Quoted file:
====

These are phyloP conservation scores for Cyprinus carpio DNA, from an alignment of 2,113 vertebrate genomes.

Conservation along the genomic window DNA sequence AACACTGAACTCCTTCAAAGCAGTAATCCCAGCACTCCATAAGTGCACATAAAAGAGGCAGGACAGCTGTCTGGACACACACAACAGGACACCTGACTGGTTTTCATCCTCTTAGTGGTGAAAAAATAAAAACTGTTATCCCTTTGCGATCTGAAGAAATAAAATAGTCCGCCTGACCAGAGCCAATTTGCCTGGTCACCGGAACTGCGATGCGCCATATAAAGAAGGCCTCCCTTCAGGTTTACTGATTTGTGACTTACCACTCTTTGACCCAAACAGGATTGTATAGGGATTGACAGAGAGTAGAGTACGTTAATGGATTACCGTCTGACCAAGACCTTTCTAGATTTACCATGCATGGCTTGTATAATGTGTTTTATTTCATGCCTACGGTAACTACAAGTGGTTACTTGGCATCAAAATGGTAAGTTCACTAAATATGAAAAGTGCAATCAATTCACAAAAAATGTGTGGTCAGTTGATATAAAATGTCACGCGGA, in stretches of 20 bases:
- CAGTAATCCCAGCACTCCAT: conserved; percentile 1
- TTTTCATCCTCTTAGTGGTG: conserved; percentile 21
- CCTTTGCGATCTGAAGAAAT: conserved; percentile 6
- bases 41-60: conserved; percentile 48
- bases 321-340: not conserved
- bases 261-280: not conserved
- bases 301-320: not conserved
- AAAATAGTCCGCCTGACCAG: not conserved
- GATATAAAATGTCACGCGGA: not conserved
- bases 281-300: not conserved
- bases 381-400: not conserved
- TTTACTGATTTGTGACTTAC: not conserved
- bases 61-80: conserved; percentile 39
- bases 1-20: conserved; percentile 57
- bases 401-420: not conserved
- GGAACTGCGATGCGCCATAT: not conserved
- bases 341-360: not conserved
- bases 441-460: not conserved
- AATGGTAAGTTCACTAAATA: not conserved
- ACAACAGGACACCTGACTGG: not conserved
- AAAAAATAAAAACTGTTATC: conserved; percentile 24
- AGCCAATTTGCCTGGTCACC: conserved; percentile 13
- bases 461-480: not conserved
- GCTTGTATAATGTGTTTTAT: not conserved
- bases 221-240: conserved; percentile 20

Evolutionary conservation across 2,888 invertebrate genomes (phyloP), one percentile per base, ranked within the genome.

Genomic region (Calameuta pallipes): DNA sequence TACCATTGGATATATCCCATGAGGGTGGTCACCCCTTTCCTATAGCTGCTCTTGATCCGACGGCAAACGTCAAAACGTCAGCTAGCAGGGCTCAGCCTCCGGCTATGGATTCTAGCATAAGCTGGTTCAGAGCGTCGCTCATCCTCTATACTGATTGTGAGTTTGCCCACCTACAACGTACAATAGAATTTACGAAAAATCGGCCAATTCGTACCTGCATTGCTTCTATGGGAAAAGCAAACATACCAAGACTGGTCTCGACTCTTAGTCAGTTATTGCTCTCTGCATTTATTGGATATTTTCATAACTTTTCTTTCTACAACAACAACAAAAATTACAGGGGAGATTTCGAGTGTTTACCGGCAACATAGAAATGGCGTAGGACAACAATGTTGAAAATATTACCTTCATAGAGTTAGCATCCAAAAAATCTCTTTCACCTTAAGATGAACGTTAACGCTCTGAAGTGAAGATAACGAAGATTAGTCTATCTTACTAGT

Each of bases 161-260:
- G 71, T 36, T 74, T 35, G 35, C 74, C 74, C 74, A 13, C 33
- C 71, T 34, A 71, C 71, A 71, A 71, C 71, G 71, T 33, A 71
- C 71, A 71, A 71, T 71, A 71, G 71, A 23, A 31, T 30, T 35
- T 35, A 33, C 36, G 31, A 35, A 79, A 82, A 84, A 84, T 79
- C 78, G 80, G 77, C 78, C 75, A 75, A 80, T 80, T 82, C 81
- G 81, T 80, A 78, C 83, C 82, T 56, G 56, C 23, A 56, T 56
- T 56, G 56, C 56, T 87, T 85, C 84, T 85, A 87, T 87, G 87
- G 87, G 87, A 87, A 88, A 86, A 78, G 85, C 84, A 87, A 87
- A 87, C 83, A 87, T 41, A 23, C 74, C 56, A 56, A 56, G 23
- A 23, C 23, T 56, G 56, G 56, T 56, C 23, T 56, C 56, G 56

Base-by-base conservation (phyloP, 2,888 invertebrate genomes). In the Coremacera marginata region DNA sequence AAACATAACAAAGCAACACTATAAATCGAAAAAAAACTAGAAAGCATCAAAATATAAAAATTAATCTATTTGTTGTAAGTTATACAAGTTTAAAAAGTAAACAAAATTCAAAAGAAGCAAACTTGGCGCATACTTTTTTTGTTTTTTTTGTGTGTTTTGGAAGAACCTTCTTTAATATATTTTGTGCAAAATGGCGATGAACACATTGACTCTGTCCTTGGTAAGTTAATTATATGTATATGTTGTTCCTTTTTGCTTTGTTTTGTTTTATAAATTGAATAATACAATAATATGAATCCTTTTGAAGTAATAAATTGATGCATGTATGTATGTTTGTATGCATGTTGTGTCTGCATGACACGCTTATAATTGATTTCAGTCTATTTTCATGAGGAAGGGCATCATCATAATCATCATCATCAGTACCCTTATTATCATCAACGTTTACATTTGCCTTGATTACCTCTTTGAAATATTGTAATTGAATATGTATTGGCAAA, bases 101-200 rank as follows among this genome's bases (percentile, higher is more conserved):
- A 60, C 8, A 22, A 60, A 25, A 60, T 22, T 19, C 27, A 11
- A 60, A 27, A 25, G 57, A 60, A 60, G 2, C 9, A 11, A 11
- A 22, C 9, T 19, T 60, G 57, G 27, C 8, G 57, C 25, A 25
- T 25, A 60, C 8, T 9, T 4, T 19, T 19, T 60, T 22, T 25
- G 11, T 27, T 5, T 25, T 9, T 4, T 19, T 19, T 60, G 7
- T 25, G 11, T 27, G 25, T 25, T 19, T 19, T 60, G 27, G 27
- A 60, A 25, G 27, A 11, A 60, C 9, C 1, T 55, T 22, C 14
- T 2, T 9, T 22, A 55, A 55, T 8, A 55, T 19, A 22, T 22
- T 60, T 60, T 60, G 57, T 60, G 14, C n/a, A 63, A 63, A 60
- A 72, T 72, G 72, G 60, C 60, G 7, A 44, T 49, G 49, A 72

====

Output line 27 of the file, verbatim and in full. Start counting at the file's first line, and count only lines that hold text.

- bases 221-240: conserved; percentile 20